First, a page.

Step 2: Preparing
Define Your Message
Identify the key attributes and experiences that will enable you to achieve success in medical school, and that demonstrate your suitability for the profession. Think about specific examples you can use to support what you're saying without providing a laundry list of your achievements. Look for questions that provide opportunities to incorporate your points into your answers so that you maintain control over the message you are sending to the interviewer.
The 4 Types of Interviews
Planning what you will say during the interview will depend in large part on the specifics of the interview itself.
In general, there are four types of interview you’re likely to encounter:
- Open – The interviewer has already reviewed and is familiar with your entire application.
- Semi-open – The interviewer has read and is familiar with your personal statement and perhaps your secondary essays but nothing else.
- Closed – The interviewer has not read any part of and is not familiar with your application.
- Multiple Mini Interview (MMI) – The duration of the interview is typically 2 hours long and consists of a series of 10-minute "mini" interviews. For each mini interview, you will be given approximately 2 minutes to prepare an answer to a question/scenario before participating in the 8-minute scenario with an interviewer/assessor. The interviewers will evaluate your thought process and ability to think on your feet.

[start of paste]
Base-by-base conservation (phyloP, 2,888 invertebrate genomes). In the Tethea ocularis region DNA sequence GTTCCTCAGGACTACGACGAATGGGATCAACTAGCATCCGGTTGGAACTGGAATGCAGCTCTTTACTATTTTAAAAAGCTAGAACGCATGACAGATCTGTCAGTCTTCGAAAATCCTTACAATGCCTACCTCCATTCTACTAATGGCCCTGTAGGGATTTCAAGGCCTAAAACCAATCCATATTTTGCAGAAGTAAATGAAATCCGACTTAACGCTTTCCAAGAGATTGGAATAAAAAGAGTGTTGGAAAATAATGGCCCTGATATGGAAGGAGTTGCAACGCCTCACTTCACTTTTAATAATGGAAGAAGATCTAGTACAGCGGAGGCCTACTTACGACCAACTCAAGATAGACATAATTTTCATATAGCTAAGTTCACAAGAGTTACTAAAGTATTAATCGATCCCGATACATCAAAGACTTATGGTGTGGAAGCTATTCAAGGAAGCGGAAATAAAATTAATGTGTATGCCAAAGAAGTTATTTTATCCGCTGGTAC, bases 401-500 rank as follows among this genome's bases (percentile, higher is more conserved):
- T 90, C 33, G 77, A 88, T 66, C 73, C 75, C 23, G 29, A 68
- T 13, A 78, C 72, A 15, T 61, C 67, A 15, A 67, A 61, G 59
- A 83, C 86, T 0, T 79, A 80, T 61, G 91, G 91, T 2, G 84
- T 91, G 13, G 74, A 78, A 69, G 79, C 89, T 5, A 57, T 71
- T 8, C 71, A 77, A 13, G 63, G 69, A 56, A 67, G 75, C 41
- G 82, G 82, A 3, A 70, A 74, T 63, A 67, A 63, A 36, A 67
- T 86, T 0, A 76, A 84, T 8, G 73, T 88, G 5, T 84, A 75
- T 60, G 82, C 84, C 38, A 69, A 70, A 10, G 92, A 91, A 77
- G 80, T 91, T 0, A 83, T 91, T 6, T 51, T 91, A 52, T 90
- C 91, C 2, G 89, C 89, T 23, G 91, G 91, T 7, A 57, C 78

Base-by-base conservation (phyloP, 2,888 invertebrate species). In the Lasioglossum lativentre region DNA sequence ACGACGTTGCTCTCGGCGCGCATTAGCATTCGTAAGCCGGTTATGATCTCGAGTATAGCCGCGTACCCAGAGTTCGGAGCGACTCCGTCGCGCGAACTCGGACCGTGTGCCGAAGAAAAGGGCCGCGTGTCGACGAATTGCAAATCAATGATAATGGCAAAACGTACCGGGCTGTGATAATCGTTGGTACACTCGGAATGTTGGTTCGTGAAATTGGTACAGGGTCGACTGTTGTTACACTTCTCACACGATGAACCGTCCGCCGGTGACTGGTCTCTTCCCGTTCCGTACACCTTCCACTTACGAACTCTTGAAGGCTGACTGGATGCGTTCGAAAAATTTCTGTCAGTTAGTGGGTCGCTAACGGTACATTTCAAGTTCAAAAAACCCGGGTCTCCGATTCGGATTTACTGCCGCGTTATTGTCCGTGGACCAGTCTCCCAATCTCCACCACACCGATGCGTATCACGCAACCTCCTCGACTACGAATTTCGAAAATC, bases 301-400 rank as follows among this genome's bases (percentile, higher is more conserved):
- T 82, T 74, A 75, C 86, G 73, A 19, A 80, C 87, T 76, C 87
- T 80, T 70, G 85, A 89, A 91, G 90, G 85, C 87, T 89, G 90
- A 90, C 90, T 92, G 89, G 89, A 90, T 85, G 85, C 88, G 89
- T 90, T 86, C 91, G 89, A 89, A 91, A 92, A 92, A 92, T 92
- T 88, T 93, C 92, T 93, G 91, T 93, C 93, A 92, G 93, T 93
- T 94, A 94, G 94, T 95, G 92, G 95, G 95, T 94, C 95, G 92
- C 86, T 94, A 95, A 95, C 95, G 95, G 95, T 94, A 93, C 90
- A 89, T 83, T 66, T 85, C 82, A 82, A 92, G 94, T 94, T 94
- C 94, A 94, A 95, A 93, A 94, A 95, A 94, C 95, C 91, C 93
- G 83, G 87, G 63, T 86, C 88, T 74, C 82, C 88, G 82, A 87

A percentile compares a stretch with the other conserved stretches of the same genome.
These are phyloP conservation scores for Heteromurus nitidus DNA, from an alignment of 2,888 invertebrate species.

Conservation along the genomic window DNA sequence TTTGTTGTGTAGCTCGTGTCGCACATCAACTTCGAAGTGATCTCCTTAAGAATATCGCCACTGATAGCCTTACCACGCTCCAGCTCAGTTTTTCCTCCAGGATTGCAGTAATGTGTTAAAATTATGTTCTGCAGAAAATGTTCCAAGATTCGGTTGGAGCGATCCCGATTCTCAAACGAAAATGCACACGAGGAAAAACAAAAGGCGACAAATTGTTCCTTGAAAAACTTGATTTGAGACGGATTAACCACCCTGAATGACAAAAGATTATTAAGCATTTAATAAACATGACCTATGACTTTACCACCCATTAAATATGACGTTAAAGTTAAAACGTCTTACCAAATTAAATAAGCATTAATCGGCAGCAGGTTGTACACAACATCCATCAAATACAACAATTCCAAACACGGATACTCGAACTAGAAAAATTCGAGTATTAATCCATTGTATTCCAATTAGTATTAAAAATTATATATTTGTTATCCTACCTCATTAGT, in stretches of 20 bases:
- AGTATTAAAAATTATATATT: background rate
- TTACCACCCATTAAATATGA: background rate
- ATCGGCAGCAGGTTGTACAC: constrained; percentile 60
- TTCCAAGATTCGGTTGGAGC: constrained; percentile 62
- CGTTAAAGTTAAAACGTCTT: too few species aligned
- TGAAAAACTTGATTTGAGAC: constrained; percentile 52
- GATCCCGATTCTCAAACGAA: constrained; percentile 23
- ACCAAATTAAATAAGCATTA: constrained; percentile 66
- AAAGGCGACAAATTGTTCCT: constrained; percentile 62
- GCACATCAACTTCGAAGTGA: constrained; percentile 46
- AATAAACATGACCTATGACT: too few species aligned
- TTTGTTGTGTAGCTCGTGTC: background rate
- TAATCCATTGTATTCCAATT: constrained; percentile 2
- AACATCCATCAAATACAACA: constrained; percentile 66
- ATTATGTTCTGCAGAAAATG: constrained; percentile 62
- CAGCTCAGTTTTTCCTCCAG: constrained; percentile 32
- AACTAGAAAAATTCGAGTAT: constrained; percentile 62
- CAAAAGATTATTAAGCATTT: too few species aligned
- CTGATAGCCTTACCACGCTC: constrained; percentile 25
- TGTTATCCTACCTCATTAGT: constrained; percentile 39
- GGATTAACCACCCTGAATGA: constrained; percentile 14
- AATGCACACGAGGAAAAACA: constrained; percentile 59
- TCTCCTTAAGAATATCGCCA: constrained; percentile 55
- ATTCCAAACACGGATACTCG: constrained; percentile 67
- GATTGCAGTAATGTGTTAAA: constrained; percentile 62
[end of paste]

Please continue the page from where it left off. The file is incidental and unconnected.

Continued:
One of your interviewer’s primary responsibilities following the interview is to act as your advocate with the admission committee. If you are granted a semi-open or closed interview, it is up to you to bring to your interviewer’s attention anything concerning your application that you believe requires further discussion. That way, the interviewer will best be able to address questions posed by the admissions committee about your application.
Review Your Application
Look at your entire AMCAS and secondary application objectively. You should be very familiar with everything you included and be prepared to talk about it at length. As you study your application, ask yourself questions like:
- What impressions or pre-conceptions would you have about the person being described?
- Why have you chosen the clinical, community service, and research activities on your resume?
- Do you see any areas of potential weakness?
- Are there any red flags that need explaining?
When reviewing your application, pay particular attention to your essay as many interviews use it as a source of questions. Try to look at it objectively and try to imagine what additional information you would like to know about the writer. Be ready to discuss in depth anything you’ve written about in the personal statement. If your interview answers and personal statement don’t back each other up, then you may come across as insincere or even dishonest.
Research the School
Look at things like first year class statistics, curricular structure, timing of clinical rotations, extracurricular activities, school news, student life, financial aid, housing, current projects, and future plans.